The Golden Arches began phasing out artificial flavors in its vanilla ice cream in fall 2016, in an effort to check off another item from its to-do list. […] In addition, McDonald’s said that its chocolate and strawberry shake syrup will no longer have high fructose corn syrup and its whipped topping is now made without artificial colors, flavors or preservatives.

Occasionally, one hears McDonald’s shakes contain seaweed. That is very close to being true — they contain carrageenan, a substance which is derived from carrageen, a type of seaweed also known as “Irish moss.” Carrageenan is commonly used as a suspending agent in foods, a clarifying agent in beverages, and for controlling crystal growth in frozen products. (That last part is vital — lacking carrageenan or a similar product in ice cream, the frozen treat would be a hard block.) Carrageenan turns up in any number of processed foods, not just McDonald’s shakes.

As for what’s actually in a McDonald’s shake, here’s the ingredient list for vanilla: 

VANILLA REDUCED FAT ICE CREAM Ingredients: Milk, Sugar, Cream, Corn Syrup, Natural Flavor, Mono and Diglycerides, Cellulose Gum, Guar Gum, Carrageenan, Vitamin A Palmitate.

Contains: MILK.

VANILLA SHAKE SYRUP Ingredients: Corn Syrup, Water, Caramel Color, Natural Flavor, Salt, Citric Acid, Potassium Sorbate (Preservative), Pectin, Sugar. May contain small amounts of other shake flavors served at the restaurant, including egg ingredients when Egg Nog Shakes are available.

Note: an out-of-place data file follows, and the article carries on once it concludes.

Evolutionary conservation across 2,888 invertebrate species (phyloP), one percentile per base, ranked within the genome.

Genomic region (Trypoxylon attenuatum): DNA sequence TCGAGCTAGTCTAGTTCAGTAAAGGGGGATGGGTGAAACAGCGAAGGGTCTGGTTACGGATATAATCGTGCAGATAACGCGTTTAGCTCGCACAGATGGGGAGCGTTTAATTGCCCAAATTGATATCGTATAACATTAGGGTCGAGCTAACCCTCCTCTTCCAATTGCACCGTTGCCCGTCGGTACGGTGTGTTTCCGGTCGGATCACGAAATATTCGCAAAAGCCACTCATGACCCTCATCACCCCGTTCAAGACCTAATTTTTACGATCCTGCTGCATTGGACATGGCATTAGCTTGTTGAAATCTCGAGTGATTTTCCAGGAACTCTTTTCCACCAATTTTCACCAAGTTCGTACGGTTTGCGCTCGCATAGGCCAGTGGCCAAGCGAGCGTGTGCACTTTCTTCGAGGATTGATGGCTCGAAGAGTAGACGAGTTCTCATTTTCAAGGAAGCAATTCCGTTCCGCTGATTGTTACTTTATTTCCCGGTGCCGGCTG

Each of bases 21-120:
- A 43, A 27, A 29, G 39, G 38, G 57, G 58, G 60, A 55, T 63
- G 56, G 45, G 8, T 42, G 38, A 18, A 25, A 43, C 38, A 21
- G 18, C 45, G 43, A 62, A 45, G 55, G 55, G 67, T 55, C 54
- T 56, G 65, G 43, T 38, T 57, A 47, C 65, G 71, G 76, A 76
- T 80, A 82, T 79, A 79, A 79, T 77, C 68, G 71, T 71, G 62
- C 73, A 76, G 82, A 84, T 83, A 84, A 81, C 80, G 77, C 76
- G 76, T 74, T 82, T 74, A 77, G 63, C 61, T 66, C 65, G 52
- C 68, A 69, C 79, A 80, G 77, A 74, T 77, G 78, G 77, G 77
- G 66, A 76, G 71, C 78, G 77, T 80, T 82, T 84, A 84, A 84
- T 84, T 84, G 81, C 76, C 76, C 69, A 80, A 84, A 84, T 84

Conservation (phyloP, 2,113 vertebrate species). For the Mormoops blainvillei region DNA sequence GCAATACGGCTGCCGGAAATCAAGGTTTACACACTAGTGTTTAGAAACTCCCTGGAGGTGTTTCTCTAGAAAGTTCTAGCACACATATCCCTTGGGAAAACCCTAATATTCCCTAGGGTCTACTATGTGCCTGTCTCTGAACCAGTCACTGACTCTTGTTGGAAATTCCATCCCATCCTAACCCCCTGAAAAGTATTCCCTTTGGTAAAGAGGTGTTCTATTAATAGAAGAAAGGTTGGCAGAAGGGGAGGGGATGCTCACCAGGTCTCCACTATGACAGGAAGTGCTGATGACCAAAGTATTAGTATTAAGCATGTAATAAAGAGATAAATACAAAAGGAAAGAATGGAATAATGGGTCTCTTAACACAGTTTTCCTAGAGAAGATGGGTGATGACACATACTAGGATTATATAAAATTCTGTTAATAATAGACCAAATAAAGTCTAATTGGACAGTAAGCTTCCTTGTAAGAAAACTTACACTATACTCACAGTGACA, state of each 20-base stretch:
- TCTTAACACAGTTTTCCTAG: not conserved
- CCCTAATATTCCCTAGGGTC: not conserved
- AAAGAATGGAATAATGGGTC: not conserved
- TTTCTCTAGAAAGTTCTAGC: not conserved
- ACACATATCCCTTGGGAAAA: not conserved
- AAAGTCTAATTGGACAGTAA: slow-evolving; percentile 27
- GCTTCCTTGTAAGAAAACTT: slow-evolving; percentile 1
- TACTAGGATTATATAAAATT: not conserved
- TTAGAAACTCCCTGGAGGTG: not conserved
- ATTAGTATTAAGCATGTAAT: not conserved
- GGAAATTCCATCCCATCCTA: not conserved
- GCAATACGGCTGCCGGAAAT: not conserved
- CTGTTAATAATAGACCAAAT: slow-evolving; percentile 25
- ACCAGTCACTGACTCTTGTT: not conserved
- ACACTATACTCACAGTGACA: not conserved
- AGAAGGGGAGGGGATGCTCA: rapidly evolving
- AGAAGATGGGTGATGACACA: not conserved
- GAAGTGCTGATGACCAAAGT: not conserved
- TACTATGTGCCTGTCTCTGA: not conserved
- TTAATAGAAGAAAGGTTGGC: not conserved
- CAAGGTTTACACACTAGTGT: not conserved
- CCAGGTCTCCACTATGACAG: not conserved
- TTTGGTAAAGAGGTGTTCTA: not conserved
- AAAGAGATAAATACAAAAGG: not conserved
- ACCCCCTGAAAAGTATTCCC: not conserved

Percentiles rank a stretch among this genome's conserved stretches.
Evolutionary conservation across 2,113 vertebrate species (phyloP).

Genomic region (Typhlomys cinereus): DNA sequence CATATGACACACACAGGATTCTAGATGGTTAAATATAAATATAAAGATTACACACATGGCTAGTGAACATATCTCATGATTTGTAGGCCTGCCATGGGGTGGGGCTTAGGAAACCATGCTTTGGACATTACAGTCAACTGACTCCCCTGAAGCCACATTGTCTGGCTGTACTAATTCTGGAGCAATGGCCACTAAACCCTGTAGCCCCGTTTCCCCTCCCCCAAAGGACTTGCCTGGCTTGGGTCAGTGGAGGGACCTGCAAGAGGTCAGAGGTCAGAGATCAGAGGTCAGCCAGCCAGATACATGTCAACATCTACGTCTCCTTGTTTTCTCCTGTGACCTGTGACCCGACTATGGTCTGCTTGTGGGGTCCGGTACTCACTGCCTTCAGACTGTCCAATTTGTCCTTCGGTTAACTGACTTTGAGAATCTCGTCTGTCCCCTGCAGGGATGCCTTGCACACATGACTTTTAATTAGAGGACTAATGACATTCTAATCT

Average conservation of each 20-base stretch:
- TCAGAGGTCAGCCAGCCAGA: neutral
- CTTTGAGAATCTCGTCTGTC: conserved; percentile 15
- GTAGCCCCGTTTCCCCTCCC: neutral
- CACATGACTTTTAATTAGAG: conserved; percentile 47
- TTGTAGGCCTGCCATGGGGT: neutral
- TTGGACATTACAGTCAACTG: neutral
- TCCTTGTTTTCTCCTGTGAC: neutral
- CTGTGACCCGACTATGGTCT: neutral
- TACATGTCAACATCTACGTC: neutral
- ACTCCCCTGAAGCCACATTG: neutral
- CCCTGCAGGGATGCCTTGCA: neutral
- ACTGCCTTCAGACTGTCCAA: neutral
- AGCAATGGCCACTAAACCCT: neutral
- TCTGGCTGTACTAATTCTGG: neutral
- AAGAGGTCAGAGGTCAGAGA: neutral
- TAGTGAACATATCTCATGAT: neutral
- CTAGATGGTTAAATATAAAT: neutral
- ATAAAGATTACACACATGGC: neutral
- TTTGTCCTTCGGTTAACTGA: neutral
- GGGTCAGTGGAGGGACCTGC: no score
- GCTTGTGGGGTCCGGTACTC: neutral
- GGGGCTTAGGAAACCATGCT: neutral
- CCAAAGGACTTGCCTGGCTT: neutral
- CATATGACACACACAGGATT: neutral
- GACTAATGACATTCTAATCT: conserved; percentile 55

Notice that there are no cow eyeballs or styrofoam balls listed among the ingredients. ‘Nuff said.

The notion that McFlurries (a concoction introduced in 1998 of whipped vanilla ice cream blended with branded candies such as Heath bars and M&Ms) contain feathers is wildly imaginative but wholly false. The product does have a feathery appearance, but that’s the limit of its avian properties.

A more innocent McDonalds dessert rumor concerns their apple turnovers. Some have heard that McD’s doesn’t use real apples in them — claiming the “fruit” filling is really potatoes, pears, or maybe even crackers.

Shockingly, the primary ingredient in McDonald’s apple pies is… apple. Rumors of this nature play on the idea that the big, bad corporation will happily attempt to slip a less expensive substitute past a consumer whenever it can. Belief in this particular whisper is bolstered by memories of oddball recipes for “mock apple pie” culled from old cooking books wherein the “mock apples” were Ritz crackers.

Because of the dangers presented by even innocuous foodstuffs to those allergic to them, restaurateurs will provide upon demand a complete ingredient list for every ingestible they sell. In dealing with product rumors of the “cheap or yucky ingredient substituted for something else” variety, this works mightily in favor of the befuddled consumer who’s just heard something shiver-inducing about what’s supposedly hidden in his favorite fast food. A quick phone call to that company’s 800 number or a fast visit to their web site is usually all it takes to set the rumor back on its heels.

Last updated:   18 December 2017

  • Jacobson, Max.  “Scrumptious, I’m Afraid.”
      Los Angeles Times.  20 October 1994  (OC Live; p. 3).

  • Kramer, Louise.  “McFlurry: Rem Langan.”
      Advertising Age.  28 June 1999  (p. 27).

  • Sheraton, Mimi.  “Asian Shakes Aren’t Exactly New.”
      Los Angeles Times.  17 July 1998  (Calendar).

  • Whitten, Sarah.  “McDonald’s changed its vanilla ice cream 6 months ago, and nobody noticed.”
      CNBC. 18 May 2017.